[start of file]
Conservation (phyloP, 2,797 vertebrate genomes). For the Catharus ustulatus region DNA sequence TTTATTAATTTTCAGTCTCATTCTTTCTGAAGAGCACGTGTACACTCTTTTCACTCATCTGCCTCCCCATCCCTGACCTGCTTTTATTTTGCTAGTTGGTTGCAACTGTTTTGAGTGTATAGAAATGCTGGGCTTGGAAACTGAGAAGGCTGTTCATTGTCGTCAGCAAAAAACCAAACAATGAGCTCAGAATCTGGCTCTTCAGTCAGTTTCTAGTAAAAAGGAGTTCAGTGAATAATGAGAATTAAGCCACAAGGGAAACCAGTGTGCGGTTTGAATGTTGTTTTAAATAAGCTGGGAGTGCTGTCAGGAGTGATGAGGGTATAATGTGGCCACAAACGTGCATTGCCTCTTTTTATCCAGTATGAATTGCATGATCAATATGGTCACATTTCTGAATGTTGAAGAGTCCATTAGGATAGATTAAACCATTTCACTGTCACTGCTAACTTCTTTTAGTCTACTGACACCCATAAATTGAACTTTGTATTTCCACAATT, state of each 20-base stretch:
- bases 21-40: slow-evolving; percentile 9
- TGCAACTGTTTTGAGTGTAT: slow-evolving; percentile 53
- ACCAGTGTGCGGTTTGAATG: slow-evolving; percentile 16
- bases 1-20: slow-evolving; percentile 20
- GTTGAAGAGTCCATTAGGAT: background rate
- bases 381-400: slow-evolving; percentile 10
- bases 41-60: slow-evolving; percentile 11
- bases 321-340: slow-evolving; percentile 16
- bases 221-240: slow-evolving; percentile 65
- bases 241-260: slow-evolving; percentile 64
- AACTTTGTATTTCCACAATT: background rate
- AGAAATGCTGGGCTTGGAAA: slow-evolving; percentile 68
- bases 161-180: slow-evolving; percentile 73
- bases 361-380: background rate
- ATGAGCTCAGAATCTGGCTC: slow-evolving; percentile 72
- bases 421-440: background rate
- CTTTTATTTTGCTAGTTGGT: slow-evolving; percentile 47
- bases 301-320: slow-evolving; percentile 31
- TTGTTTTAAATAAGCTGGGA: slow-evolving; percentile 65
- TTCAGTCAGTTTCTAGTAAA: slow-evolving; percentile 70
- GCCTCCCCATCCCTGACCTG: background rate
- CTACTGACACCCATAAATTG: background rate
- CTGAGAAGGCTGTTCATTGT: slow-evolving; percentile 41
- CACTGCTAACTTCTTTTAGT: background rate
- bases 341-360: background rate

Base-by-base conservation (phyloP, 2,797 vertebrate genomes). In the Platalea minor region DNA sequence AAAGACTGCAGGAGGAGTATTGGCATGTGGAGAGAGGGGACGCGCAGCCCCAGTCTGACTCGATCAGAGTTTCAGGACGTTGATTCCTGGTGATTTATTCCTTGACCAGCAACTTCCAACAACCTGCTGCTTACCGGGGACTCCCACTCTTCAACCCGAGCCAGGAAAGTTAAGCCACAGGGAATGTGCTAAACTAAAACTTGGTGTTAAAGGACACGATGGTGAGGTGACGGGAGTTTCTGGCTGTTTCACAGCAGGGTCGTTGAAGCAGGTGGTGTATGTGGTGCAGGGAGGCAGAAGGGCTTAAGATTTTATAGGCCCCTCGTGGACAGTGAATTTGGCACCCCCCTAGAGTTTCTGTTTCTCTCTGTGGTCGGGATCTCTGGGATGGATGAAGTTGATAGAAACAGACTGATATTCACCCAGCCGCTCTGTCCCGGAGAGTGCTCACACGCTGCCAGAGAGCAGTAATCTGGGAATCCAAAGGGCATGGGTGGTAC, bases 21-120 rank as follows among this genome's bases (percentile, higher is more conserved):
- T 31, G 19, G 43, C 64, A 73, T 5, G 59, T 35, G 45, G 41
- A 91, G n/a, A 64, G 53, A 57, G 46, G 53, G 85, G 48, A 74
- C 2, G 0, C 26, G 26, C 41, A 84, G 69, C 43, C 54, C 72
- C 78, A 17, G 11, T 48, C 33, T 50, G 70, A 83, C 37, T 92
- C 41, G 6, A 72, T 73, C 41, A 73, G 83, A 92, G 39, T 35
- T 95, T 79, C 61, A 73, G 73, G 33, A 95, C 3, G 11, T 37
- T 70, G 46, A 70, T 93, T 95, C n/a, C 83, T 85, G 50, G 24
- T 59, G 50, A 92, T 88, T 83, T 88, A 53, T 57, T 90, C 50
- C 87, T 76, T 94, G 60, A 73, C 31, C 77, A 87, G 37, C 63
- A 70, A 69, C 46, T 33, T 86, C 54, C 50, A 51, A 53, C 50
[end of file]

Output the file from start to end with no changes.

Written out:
Conservation (phyloP, 2,797 vertebrate genomes). For the Catharus ustulatus region DNA sequence TTTATTAATTTTCAGTCTCATTCTTTCTGAAGAGCACGTGTACACTCTTTTCACTCATCTGCCTCCCCATCCCTGACCTGCTTTTATTTTGCTAGTTGGTTGCAACTGTTTTGAGTGTATAGAAATGCTGGGCTTGGAAACTGAGAAGGCTGTTCATTGTCGTCAGCAAAAAACCAAACAATGAGCTCAGAATCTGGCTCTTCAGTCAGTTTCTAGTAAAAAGGAGTTCAGTGAATAATGAGAATTAAGCCACAAGGGAAACCAGTGTGCGGTTTGAATGTTGTTTTAAATAAGCTGGGAGTGCTGTCAGGAGTGATGAGGGTATAATGTGGCCACAAACGTGCATTGCCTCTTTTTATCCAGTATGAATTGCATGATCAATATGGTCACATTTCTGAATGTTGAAGAGTCCATTAGGATAGATTAAACCATTTCACTGTCACTGCTAACTTCTTTTAGTCTACTGACACCCATAAATTGAACTTTGTATTTCCACAATT, state of each 20-base stretch:
- bases 21-40: slow-evolving; percentile 9
- TGCAACTGTTTTGAGTGTAT: slow-evolving; percentile 53
- ACCAGTGTGCGGTTTGAATG: slow-evolving; percentile 16
- bases 1-20: slow-evolving; percentile 20
- GTTGAAGAGTCCATTAGGAT: background rate
- bases 381-400: slow-evolving; percentile 10
- bases 41-60: slow-evolving; percentile 11
- bases 321-340: slow-evolving; percentile 16
- bases 221-240: slow-evolving; percentile 65
- bases 241-260: slow-evolving; percentile 64
- AACTTTGTATTTCCACAATT: background rate
- AGAAATGCTGGGCTTGGAAA: slow-evolving; percentile 68
- bases 161-180: slow-evolving; percentile 73
- bases 361-380: background rate
- ATGAGCTCAGAATCTGGCTC: slow-evolving; percentile 72
- bases 421-440: background rate
- CTTTTATTTTGCTAGTTGGT: slow-evolving; percentile 47
- bases 301-320: slow-evolving; percentile 31
- TTGTTTTAAATAAGCTGGGA: slow-evolving; percentile 65
- TTCAGTCAGTTTCTAGTAAA: slow-evolving; percentile 70
- GCCTCCCCATCCCTGACCTG: background rate
- CTACTGACACCCATAAATTG: background rate
- CTGAGAAGGCTGTTCATTGT: slow-evolving; percentile 41
- CACTGCTAACTTCTTTTAGT: background rate
- bases 341-360: background rate

Base-by-base conservation (phyloP, 2,797 vertebrate genomes). In the Platalea minor region DNA sequence AAAGACTGCAGGAGGAGTATTGGCATGTGGAGAGAGGGGACGCGCAGCCCCAGTCTGACTCGATCAGAGTTTCAGGACGTTGATTCCTGGTGATTTATTCCTTGACCAGCAACTTCCAACAACCTGCTGCTTACCGGGGACTCCCACTCTTCAACCCGAGCCAGGAAAGTTAAGCCACAGGGAATGTGCTAAACTAAAACTTGGTGTTAAAGGACACGATGGTGAGGTGACGGGAGTTTCTGGCTGTTTCACAGCAGGGTCGTTGAAGCAGGTGGTGTATGTGGTGCAGGGAGGCAGAAGGGCTTAAGATTTTATAGGCCCCTCGTGGACAGTGAATTTGGCACCCCCCTAGAGTTTCTGTTTCTCTCTGTGGTCGGGATCTCTGGGATGGATGAAGTTGATAGAAACAGACTGATATTCACCCAGCCGCTCTGTCCCGGAGAGTGCTCACACGCTGCCAGAGAGCAGTAATCTGGGAATCCAAAGGGCATGGGTGGTAC, bases 21-120 rank as follows among this genome's bases (percentile, higher is more conserved):
- T 31, G 19, G 43, C 64, A 73, T 5, G 59, T 35, G 45, G 41
- A 91, G n/a, A 64, G 53, A 57, G 46, G 53, G 85, G 48, A 74
- C 2, G 0, C 26, G 26, C 41, A 84, G 69, C 43, C 54, C 72
- C 78, A 17, G 11, T 48, C 33, T 50, G 70, A 83, C 37, T 92
- C 41, G 6, A 72, T 73, C 41, A 73, G 83, A 92, G 39, T 35
- T 95, T 79, C 61, A 73, G 73, G 33, A 95, C 3, G 11, T 37
- T 70, G 46, A 70, T 93, T 95, C n/a, C 83, T 85, G 50, G 24
- T 59, G 50, A 92, T 88, T 83, T 88, A 53, T 57, T 90, C 50
- C 87, T 76, T 94, G 60, A 73, C 31, C 77, A 87, G 37, C 63
- A 70, A 69, C 46, T 33, T 86, C 54, C 50, A 51, A 53, C 50